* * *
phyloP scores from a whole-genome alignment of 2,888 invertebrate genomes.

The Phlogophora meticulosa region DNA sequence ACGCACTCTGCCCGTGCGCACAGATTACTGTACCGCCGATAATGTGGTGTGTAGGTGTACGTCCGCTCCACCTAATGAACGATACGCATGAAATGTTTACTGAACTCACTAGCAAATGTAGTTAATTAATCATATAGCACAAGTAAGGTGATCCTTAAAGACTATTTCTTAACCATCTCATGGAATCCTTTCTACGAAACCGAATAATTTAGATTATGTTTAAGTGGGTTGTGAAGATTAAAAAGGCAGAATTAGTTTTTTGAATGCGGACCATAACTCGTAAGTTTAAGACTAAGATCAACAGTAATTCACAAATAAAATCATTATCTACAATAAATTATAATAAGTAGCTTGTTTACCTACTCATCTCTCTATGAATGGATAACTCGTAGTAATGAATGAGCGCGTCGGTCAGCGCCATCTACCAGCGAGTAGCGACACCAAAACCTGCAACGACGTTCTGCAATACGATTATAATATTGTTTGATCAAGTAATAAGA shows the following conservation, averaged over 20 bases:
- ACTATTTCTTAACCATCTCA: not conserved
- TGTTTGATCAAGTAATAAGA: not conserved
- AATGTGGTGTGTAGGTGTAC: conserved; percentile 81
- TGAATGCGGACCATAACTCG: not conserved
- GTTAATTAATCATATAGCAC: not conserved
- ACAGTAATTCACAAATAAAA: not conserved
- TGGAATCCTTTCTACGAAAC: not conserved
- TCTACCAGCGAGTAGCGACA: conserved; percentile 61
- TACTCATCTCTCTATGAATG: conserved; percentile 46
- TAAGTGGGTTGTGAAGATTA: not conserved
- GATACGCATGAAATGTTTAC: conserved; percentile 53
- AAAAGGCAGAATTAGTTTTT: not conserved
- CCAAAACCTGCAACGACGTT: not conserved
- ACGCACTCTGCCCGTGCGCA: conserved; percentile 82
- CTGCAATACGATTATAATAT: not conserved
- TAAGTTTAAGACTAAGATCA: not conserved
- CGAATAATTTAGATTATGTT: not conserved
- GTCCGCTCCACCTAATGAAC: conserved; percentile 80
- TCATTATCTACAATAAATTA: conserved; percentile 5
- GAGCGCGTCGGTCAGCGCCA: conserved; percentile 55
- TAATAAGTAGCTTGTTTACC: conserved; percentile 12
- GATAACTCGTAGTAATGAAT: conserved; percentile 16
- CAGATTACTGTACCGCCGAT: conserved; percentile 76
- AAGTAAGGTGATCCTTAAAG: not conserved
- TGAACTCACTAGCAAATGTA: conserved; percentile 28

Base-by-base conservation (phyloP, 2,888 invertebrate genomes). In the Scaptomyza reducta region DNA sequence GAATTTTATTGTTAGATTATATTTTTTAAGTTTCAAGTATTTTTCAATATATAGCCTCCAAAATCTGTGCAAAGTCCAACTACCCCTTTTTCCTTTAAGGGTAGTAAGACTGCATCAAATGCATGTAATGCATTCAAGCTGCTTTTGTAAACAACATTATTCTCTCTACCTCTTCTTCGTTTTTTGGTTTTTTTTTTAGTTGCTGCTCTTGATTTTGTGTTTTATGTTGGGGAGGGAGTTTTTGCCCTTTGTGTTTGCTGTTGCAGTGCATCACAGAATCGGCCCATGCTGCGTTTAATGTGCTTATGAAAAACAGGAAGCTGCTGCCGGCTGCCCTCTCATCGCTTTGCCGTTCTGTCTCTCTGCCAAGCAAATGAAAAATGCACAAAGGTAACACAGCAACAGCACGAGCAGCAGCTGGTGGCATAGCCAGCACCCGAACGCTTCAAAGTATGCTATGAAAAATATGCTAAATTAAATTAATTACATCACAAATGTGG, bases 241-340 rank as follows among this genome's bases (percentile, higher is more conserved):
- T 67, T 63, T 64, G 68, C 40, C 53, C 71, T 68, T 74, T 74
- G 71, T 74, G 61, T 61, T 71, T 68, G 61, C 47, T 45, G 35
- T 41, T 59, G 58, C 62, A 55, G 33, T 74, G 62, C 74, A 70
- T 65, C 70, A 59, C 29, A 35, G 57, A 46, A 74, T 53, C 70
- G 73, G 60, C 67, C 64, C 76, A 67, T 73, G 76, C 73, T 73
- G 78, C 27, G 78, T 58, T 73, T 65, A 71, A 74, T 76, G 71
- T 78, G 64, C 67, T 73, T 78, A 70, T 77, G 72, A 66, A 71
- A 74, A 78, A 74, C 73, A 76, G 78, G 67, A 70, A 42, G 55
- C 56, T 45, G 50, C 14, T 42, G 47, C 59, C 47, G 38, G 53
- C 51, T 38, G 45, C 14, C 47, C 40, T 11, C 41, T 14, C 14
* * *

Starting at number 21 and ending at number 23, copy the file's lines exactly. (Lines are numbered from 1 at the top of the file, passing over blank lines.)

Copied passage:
- TCATTATCTACAATAAATTA: conserved; percentile 5
- GAGCGCGTCGGTCAGCGCCA: conserved; percentile 55
- TAATAAGTAGCTTGTTTACC: conserved; percentile 12